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The Bluffton news. [volume] (Bluffton, Ohio) 1875-current, July 24, 1941, Image 4

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Persistent link: https://chroniclingamerica.loc.gov/lccn/sn87076554/1941-07-24/ed-1/seq-4/

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PAGE FOUR
CHURCH OF CHRIST
G. Bright, Pastor
Bluffton:—
9:15 a. m. Bible school. F. Mumma,
Supt.
Instrumental Trio.
10:15 worship.
Lord’s Supper.
Sermon: “Awake, Arise”.
6:30 Christian Endeavor.
Our Ladies Aid meets this Thursday
in the home of Mrs. G. Corson at 7:30
p. m.
Important board meeting immediat
ely following the services this Sun
day
NOTE: Proportionate giving is
meaningless without a worthwhile
proportion. One cent for God out of
each one hundred dollars earned
would be proportionate, but on that
basis, God’s share of a $3,000.00 sal
ary would look like thirty cents.”
PRESBYTERIAN CHURCHES
C. .Armentrout, Pastor
Rockport—
9:30 a. m. Morning worship.
10:30 a. m. Sunday school.
Bluffton—
9:30 a. m. Sunday school.
10:50 a. m. Morning worship.
The subject of the morning ser
mon is “Thy Kingdom Come.”
The public is cordially invited
attend the services of the church.
LUTHERAN CHURCH
W. L. Harmony, Pastor
Because of remodeling of
■MW
to
EBENEZER MENNONITE
A. C. Schultz. Pastor
Thursday: 8:30 Teachers’ meeting
and prayer service. Choir rehearsal.
SUNDAY:
9:30 Sunday school.
10:30 Morning worship.
Rev.
Peter Boehr will bring the message
of the morning.
Because of the music program in
the First Mennonite church there
will be no evening service.
to
The public is cordially invited
attend the services of the church.
the
church, services will be discontinued
until further notice.
FIRST MENNONITE CHURCH
H. T. Unruh, Pastor
Thursday 7:15 p. m. Choir
hearsal.
SUNDAY:
9:00 a. m. Church school.
10:00 a. m. Church worship. There
will be a pulpit exchange of the
four Mennonite churches. Grace
church and First Mennonite will ex-
re
GflUZB-OriD
ro* All SPORTS
MBRCURY
KKIKOLEATE
Given Away With The Purchase Of Six Gallons—
——~~fl World Speeds
This Sunday in me ......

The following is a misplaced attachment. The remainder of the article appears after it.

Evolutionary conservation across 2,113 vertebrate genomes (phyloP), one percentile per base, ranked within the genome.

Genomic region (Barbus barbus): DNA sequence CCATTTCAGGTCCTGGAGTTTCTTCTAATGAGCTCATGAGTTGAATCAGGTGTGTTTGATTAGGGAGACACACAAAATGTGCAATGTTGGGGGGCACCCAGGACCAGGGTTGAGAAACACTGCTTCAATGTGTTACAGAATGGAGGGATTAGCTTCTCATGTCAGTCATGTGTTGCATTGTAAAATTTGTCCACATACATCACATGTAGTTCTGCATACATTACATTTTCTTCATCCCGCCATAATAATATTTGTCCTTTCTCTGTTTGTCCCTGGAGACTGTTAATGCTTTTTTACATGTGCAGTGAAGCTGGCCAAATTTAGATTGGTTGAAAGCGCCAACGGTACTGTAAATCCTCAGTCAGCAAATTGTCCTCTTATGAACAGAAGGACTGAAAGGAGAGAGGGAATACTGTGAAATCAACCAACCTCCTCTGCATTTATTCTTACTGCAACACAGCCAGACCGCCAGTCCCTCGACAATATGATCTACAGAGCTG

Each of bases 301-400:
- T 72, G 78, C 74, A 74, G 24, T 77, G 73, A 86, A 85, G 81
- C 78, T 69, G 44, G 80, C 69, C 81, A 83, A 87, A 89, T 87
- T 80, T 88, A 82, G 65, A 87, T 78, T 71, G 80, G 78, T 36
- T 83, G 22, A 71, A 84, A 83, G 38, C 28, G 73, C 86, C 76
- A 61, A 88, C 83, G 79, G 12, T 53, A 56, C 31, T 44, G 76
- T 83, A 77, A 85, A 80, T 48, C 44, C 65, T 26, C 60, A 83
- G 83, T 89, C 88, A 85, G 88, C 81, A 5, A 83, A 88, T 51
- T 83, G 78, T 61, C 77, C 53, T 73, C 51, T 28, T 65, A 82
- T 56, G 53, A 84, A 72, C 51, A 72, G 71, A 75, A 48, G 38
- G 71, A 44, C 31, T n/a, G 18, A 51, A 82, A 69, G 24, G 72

hurcbesH I
change this year. Rev. Forrest
Musser will bring the message.
6:00 p. m. Intermediate C. E.
7:30 p. m. A song service will be
held in this church. The four
churches will unite in this service.
The public is invited.
MISSIONARY CHURCH
A. F. Albro, Pastor
SUNDAY:
9:30 Morning worship.
7:00 p. m. Children’s meetings.
7:00 p. m. Young People’s society.
7:30 p. m. Evangelistic service.
WEDNESDAY:
8:00 p.
9:00 p.
m. Prayer meeting.
m. Street senice.
FIRST
METHODIST CHURCH
A. Weed. Minister
SUNDAY:
9:00 a. m. Church school.
10:00 a. m. Morning worship. Ser
mon topic—“The Christian’s Goal.
11:15 a. m. Y’oung People’s Choir
rehearsal.
7:30 p. m. Union service at First
Mennonite church. A program of
music.
An important meeting of Official
Board will be held at close of
morning service.
EVANGELICAL REFORMED
CHURCHES
Emil Burrichter, Pastor
Emmanuel’s—
Public Worship at 9:30 a. m.
Sunday school at 10:30 a. m.
The Men’s Brotherhood will meet
at St. John’s church on
evening at 8:00 o’clock.
Testimonial meeting at 7:30 Wed
nesday evening.
The reading room at the church is
open every Wednesday from 2:00
to 4:00 p. m. The public is invited
to all services and to visit the read
ing room.
Saturday, July 2
ibrilliani
bronze
This society is a branch of the
Mother Church, the First Church of
Christ Scientist, Boston, Mass.
POLYMERIZED LEADED REGULAR or
ETHYL GASOLENE
FOR THOSE WHO WANT THE BEST
SAVE
LOW ERICE HIGH QUALITY!
BRILLIANT BRONZE STATIONS
Ralph Diller Service Station
South Main Street & Bentley Road, Bluffton, Ohio
Phone 455-Y for Tank Truck deliveries.
Third Grade (CHEAP) Gasolene is NOT sold at—
BRILLIANT BRONZE STATIONS
Its Messages
I. Voices to Foil the
I Eavesdroppers
Prepared by National Geographic Society,
Washington. D. C.—WNU Service.
A
CHRISTIAN SCIENCE SOCIETY I soapsuds on a section of telephone
Sunday services at 10:30 a. m.,| cable it means he is meticulous, not
subject: “Truth.”
Metal Phone Poles
Metal telephone poles are used in
South Africa because the white ants
eat wooden ones.
NETWORK of through
telephone circuits be
tween cities and sections of
the country makes it as easy
now to telephone a relative
across the continent as to
telephone your local grocer
to send up a peck of potatoes.
Today 92 per cent of all long
distance calls are completed
while the person calling re
mains at the telephone, and the av
erage time taken for putting through
such calls is one and one-half min
utes.
In early telephone days, when
service was informal and lines were
few, it was not at all unusual for
an operator to receive a call from
a housewife and hear her say:
“Mary, please see if you can find
Charles and have him bring home
some hamburg steak for dinner.”
Today you seldom know your op
erator by name, but she still will
find people for you, across a state or
across a continent.
A subscriber said: “I want to talk
to a man down on Cape Cod. I
don’t know his name or town. But
he raises Bcdlington terriers and
has chin whiskers like Horace Gree
ley’s.” The operator found him.
Telephonic Posse.
A prominent business mati was
killed in an accident. His wife